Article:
April 6, 2014
“All have sinned and are deprived of the glory of God.”
The New American Bible
“How God Treats Sinners Who Knew Him But Chose to Leave Him.”
“Hezekiah slept with his fathers. Manasseh his son reigned in his stead. Manasseh was twelve years old when he began his 55-year wicked reign.”
II Kings 20: 21, 21: 1
The Amplified Bible
“Among the attributes of God, although they are equal, mercy shines with even more brilliance than justice.”
Miguel de Cervantes
“Let the wicked forsake (their) way and the unrighteous (their) thoughts, and let (them) return to the Lord, and He will have love, pity, and mercy for (them), and to our God, for He will multiply to (them) His abundant pardon.”
Isaiah 55: 7
The record of his life isn’t just painful-- it is disastrous, even evil. His name was Manasseh. And he was the son of Hezekiah who is referred to in Scripture as, “good King Hezekiah.” Manasseh certainly had the opportunity to see God in action in the life of his dad. But somewhere along the way, this young man, with so much potential ahead of him, made the choice to squander his God-given talents and opportunities and not only go his own way, but rebel in such a horrendous fashion it is hard to read about him.
What’s more, this evil man ruled over his kingdom for fifty-five long, terrible years. Just imagine if you were a God-fearing person living under the tyranny of this despot. I know if I had lived at that time, I would have repeatedly asked, “Where is God? Why doesn’t He do something?”
Here are just a few of the terrible acts of Manasseh chronicled in Scripture:
1.) He made his own son pass through fire and burned him as an offering to the heathen god Molech. (II Kings 21:6)
2.) He practiced soothsaying, and dealt with mediums and wizards. (II Kings 21:6).
3.) He made a graven image of the goddess Asherah and set it right inside the house of God. (II Kings 21:7).
4.) He seduced the people under his rule to do more evil than the surrounding heathen nations God had destroyed. (II Kings 21:9).
Enough you say! Well, here’s the topper. After burning his children; desecrating the house of God; and leading his people into more evil than was going on in the surrounding nations; he took the prophet of God, Isaiah, put him in a hollowed log and sawed him in half.
I don’t know about you, but if I had been God, I would have said, “This guy has gone too far. He’s crossed the line. Enough is enough! Mercy is great – but my mercy has limits! And Manasseh you have pushed the limit too far. There’s no mercy for you!!”
But this isn’t what God did. Ernest Ligon notes that “mercy does not always express itself by withholding punishment.” In the case of Manasseh, God did not withhold His displeasure at such willfully, wicked behavior. Having walked away from the protection of God, Manasseh was left to the punishing hand of the King of Assyria, a vile man himself whom the Bible says, “took Manasseh with hooks and fetters and brought him to Babylon” (II Chronicles 33:11, Amplified).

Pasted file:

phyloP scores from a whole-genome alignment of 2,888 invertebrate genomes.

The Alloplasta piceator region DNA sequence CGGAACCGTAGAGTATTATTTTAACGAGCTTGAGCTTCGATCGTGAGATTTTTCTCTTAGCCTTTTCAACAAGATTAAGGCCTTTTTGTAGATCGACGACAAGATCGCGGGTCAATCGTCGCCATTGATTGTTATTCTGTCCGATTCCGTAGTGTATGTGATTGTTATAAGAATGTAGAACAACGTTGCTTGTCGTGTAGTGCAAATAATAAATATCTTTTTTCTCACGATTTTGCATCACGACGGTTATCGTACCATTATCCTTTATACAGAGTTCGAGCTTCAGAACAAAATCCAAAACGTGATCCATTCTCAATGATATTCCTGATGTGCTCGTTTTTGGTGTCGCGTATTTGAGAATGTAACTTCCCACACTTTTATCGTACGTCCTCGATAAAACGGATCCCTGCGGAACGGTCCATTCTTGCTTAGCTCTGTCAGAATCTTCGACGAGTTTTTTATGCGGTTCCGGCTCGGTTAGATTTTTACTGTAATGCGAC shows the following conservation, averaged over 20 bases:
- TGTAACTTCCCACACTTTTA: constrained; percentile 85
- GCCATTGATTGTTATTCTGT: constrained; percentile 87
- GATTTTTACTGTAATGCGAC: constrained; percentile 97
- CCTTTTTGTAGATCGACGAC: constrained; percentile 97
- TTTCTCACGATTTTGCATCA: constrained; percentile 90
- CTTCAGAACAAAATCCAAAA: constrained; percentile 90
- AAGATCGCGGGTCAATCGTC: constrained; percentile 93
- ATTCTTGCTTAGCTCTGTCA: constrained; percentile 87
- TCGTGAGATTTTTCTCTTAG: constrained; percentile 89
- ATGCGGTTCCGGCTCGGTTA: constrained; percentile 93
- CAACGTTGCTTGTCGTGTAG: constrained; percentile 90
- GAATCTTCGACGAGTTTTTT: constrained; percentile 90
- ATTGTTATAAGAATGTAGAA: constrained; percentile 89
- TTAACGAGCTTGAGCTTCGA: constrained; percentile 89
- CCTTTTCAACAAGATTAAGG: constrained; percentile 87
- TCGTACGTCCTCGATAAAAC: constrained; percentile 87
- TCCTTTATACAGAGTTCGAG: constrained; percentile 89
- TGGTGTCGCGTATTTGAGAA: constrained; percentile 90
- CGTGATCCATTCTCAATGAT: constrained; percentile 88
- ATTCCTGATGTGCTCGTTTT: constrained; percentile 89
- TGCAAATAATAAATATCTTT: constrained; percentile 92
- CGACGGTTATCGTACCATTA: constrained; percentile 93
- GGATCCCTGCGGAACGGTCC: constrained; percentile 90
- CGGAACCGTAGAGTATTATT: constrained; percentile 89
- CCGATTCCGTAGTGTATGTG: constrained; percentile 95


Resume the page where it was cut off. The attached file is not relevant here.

Down in a prison cell, in a foreign country, awaiting what he probably believed would be a torturous death, and I might add one he deserved, Manasseh got to thinking about the God his own life had mocked. Here’s how beautifully the Bible records what happened: “When (Manasseh) was in affliction, he besought the Lord his God and humbled himself greatly before the God of his fathers. He prayed to Him, and God, entreated by him, heard his supplication and brought him again to Jerusalem to his kingdom. Then Manasseh knew that the Lord is God” (II Chronicles 33: 12, 13, Amplified).
It’s hard for me to understand this kind of mercy. This kind of grace. This kind of love. But it’s the kind of love God gives us, even when we act like Manasseh.
However, I want to point out, Manasseh’s behavior had consequences even God could not change because of the evil choices this man made:
First: Manasseh wasted years of his rule doing evil. He could not relive those years.
Second: Manasseh could not bring back the children he killed or the prophet Isaiah, whom he murdered. He had to live with that fact.
Third: Manasseh changed and came back to God, but years of evil influence took a toll on the people in his nation and many were led astray who never returned to God.
Fourth: Manasseh’s behavior was such a lousy example in his own home that he could not save his son Amon who at 22 years-of–age began to reign in Jerusalem and was so evil that after just two years his own servants conspired against him and killed him in his house.
God’s mercy was wide and deep enough to include Manasseh, but the consequences of his evil ways were his to live with.
What a story. And what a lesson for you and me. How does God treat sinners who knew Him then chose to leave Him? With a mercy as wide as the ocean! With a love as deep as the sea! With a forgiveness that blots out my transgressions like a thick cloud! That’s how God treats us.
However, the life of Manasseh should serve as a lesson to us that when we have the opportunity and the heavenly gift to choose to follow God’s way, let us use our power of choice to never leave God’s side, for the consequences of our own willful way will be painful to live with.
“Two works of mercy set a (woman) free: forgive and you will be forgiven, and give and you will receive.”
“I sharpened my two-edged sword
Of justice and truth
And took it to the altar
To be blessed by God.
‘Why thank you, Ellen,
Another pruning hook.’
Knowing that God was not the blind one,
And realizing once more,
That if God has enough mercy
To forgive me,
God has enough mercy to forgive
E. Ellen Adams
Dorothy Valcarcel, Author
When A Woman Meets Jesus
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